DSCN3613Did you know that the bridge often called the Trumpers Way Bridge really is Ontario Bridge, although officially known as Grand Union Canal bridge 205a?

We knew about Ontario Bridge for a while but keep forgetting, so here it is once and for all. Repeat after me: Ontario Bridge. Ontario. Ontario.

We can’t work out why or when this bridge has been given this name, and with so few references, we aren’t entirely sure if this name is official in any way.

Please come forward if you can contribute to this discussion.

 

Train In The Distance

steam-locoWho doesn’t like the sound of a train in the distance?

You will all have seen or heard the freight train travelling alongside the Hanwell Meadows, and many will have used the railway crossing behind lock 97 at the bottom end of Green Lane.

The railway and history buffs from disused-stations.org.uk put together a lovely article about the now disused Trumpers Crossing Halt, exactly where the foot crossing is located now. How exciting it must have been to walk down Green Lane, cross the canal and the meadow, then wait for the GWR service to Brentford Dock!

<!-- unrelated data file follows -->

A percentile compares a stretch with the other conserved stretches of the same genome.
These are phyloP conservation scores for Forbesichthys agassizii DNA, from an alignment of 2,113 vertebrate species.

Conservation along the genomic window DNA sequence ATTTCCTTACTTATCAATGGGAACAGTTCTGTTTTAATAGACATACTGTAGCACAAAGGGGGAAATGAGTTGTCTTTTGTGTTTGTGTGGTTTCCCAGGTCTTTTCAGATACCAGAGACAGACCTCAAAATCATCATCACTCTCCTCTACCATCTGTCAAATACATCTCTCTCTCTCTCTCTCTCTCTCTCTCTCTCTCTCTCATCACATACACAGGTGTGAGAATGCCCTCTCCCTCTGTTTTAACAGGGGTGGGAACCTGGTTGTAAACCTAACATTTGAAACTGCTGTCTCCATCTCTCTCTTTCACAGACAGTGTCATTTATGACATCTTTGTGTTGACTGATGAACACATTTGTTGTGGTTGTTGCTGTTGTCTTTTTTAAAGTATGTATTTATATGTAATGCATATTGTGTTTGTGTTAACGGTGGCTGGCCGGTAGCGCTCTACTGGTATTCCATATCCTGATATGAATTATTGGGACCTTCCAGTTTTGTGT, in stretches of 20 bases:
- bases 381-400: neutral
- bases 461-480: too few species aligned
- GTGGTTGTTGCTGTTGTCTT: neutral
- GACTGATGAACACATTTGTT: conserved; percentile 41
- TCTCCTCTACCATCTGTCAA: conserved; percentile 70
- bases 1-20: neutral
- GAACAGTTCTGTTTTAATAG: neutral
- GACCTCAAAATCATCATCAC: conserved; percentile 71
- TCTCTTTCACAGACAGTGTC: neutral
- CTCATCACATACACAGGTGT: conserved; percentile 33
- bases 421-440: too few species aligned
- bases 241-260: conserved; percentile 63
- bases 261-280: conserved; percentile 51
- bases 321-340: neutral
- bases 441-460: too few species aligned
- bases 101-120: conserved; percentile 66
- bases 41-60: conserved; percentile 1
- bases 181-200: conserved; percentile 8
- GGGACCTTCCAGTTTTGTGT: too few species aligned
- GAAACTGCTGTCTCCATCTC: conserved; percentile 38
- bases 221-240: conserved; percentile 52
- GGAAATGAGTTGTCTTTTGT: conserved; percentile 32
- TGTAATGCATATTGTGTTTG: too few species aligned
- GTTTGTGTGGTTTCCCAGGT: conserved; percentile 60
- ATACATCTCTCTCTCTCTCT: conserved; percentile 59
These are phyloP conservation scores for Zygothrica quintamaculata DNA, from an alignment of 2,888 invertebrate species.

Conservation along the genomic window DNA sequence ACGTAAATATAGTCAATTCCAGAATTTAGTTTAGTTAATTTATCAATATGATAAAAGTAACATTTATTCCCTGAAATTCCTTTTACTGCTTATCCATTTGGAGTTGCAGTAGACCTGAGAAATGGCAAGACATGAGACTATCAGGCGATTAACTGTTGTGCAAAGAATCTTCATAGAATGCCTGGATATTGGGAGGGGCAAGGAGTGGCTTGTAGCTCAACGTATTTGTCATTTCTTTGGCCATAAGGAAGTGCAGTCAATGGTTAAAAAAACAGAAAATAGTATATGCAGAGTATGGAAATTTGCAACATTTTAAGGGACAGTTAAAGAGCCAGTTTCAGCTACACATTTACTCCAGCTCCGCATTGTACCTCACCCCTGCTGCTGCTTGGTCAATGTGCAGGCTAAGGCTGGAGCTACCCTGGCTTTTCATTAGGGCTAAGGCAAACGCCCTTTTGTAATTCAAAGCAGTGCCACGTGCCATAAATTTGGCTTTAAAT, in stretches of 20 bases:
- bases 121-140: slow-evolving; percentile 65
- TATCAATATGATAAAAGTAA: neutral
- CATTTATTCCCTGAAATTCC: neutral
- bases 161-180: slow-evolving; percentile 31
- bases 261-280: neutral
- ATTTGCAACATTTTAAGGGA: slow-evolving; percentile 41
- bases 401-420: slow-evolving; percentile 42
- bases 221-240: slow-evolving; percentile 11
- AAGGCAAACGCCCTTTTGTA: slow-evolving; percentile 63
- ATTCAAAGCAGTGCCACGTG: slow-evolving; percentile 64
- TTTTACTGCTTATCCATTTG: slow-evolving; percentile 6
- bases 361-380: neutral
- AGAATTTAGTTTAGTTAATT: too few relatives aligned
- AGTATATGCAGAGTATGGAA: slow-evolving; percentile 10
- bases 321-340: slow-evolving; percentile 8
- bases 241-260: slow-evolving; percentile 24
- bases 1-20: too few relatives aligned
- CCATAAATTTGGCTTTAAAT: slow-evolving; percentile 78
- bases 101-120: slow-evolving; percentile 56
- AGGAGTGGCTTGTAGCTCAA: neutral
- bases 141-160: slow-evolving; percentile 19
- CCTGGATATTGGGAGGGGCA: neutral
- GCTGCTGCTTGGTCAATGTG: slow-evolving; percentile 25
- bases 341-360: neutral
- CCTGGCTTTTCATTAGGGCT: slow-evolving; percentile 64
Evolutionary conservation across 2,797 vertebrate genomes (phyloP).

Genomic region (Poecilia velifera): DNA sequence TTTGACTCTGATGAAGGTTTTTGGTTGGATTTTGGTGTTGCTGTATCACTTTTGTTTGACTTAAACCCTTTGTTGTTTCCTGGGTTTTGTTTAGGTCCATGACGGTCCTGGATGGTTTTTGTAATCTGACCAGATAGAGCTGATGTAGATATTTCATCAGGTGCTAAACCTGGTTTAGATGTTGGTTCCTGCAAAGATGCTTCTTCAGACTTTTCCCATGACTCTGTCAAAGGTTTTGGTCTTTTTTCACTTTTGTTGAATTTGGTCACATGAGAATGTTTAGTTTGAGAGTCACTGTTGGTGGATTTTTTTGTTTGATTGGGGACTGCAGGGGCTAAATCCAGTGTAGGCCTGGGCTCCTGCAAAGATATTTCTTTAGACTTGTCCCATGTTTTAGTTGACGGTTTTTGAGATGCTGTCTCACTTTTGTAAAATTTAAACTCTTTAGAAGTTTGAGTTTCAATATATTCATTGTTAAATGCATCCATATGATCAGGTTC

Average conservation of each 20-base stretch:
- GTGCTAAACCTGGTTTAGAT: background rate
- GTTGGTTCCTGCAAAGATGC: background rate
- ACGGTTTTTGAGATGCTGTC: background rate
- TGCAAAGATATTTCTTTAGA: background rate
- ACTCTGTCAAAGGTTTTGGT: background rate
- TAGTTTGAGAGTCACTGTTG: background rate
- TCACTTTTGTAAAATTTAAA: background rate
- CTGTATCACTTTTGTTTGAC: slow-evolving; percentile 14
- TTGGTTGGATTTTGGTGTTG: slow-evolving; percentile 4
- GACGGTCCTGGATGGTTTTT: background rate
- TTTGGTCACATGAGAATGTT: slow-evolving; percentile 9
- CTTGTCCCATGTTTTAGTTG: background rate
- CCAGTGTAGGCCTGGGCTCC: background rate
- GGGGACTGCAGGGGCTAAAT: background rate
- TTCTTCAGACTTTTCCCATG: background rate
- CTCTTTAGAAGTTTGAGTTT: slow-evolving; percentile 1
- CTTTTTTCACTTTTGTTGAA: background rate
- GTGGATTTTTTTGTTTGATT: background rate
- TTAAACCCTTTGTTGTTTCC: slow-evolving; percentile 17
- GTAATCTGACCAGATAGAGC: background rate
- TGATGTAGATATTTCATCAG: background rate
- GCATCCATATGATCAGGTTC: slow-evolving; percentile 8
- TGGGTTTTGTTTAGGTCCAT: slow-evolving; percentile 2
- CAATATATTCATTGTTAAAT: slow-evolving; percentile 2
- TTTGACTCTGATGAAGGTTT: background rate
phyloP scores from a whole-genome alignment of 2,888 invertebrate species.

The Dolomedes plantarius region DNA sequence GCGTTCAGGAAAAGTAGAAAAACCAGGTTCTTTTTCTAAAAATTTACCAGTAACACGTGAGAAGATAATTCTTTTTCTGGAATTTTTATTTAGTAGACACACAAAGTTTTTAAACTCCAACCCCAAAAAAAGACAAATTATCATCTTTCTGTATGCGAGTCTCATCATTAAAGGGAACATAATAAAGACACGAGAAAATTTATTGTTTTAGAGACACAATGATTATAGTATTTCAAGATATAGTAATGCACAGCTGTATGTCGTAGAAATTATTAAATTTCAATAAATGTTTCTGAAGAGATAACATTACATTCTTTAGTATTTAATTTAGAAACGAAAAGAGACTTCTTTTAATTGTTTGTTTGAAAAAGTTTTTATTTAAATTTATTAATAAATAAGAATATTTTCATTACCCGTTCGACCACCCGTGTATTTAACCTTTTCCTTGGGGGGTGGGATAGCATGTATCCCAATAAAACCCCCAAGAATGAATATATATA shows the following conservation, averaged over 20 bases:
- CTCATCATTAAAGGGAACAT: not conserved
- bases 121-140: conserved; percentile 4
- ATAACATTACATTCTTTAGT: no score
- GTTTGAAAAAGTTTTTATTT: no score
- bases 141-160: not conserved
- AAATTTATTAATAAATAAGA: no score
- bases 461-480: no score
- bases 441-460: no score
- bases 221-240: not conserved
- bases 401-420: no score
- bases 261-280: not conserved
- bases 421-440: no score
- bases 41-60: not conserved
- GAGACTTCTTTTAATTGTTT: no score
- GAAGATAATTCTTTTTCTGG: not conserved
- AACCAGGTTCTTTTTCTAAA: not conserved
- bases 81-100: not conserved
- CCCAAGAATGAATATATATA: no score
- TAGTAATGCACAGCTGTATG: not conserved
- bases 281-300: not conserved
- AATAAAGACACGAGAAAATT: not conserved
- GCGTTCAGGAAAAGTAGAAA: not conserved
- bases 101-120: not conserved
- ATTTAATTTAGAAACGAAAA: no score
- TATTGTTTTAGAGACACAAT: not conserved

The line is used for a freight train service today, connecting a station in Brentford with the main line in Southall with an on-demand schedule within permitted time slots, a slow but sometimes rather impressively long train. Most carriages are said to carry crushed concrete for re-use in road and building works, but other recycled material and some landfill is also said to travel along that line.

Every now and then the discussion flares up whether the line could or should be reopened for public passenger use, for example linking Brentford to the Southall Crossrail halt. I doubt even the most enthusiastic proposals include the resurrection of the Trumpers Crossing Halt, however.

Blackberry Season